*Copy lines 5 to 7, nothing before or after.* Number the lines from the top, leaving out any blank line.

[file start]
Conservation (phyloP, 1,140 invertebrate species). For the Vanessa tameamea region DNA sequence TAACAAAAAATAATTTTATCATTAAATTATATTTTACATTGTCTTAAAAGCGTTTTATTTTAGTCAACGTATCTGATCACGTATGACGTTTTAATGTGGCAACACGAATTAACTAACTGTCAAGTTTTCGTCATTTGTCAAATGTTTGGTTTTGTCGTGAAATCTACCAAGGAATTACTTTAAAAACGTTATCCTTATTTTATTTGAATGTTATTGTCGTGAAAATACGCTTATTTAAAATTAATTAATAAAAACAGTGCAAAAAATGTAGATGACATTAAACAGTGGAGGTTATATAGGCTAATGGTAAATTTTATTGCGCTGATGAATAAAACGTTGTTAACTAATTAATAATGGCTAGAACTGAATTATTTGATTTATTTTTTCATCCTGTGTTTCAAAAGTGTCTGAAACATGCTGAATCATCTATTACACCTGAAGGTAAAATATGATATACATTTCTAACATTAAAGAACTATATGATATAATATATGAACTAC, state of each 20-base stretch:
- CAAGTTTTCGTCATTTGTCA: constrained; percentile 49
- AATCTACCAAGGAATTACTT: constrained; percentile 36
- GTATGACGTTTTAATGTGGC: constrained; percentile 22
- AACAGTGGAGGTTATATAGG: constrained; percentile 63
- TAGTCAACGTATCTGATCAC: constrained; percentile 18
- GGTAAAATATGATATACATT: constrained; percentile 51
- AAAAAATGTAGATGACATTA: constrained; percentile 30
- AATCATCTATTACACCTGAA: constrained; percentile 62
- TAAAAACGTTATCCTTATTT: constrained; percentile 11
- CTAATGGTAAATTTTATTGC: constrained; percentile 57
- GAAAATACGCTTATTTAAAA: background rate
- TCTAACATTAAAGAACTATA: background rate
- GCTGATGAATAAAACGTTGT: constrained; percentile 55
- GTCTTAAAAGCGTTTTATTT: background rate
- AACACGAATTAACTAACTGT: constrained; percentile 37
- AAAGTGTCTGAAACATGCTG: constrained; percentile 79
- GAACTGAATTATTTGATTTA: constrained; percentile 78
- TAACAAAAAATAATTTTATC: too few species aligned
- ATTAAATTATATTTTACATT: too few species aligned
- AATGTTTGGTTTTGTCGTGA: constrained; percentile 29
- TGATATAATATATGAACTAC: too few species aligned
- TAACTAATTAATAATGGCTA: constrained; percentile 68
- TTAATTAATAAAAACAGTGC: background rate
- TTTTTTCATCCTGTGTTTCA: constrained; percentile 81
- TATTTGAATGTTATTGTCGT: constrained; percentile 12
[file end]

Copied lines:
- AACAGTGGAGGTTATATAGG: constrained; percentile 63
- TAGTCAACGTATCTGATCAC: constrained; percentile 18
- GGTAAAATATGATATACATT: constrained; percentile 51